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In Rural Hours, Susan Fenimore Cooper (1813-1894), daughter of the famed novelist James Fenimore Cooper, records a year in the life of the fields and woods surrounding her home in Cooperstown, New York. She writes with a keen eye for detail, noting, for example, the disappearance of local species as their habitat is given over to farmland ("all kinds of black-birds are rare here; they are said to have been very numerous indeed at the settlement of the country, but have very much diminished in numbers of late years"), and keeping track of changes in the weather, fluctuations in animal populations, and like matters. Rural Hours is considered to be the first extended piece of nature writing by an American woman, and as such it should be of interest to a wide range of readers, from naturalists to students of regional literature and women's history. --Gregory McNameeAbout the Author:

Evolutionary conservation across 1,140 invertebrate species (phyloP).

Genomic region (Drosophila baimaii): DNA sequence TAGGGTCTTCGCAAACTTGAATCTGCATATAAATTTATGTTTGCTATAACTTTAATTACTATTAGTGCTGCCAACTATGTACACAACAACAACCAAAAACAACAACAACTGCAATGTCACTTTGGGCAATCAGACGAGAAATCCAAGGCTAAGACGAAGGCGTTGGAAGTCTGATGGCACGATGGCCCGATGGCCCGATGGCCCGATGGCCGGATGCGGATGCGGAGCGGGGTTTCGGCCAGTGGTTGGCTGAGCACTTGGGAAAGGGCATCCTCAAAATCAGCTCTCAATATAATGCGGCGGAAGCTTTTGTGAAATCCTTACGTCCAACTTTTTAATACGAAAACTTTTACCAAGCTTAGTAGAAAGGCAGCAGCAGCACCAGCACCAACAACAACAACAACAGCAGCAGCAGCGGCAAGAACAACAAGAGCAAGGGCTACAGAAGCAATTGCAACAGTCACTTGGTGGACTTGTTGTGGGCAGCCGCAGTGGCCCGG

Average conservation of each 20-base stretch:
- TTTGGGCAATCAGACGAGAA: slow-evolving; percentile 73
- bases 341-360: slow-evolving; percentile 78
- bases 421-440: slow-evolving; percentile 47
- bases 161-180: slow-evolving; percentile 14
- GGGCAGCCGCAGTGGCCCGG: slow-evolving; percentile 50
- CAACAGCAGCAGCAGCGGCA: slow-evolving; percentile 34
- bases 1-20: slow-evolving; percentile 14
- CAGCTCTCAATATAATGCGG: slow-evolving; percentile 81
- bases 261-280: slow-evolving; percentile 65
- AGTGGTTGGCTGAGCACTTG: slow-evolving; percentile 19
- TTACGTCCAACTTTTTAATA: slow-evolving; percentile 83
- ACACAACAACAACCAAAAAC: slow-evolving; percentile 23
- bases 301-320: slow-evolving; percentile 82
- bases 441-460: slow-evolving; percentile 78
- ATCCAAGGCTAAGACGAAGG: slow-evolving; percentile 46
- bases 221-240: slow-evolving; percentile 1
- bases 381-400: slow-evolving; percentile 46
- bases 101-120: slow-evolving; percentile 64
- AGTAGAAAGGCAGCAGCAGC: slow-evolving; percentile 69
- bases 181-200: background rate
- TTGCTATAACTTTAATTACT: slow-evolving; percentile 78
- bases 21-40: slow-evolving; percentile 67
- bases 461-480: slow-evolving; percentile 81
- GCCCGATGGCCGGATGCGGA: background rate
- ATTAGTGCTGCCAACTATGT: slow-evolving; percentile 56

Cooper is the daughter of novelist James Fenimore Cooper.
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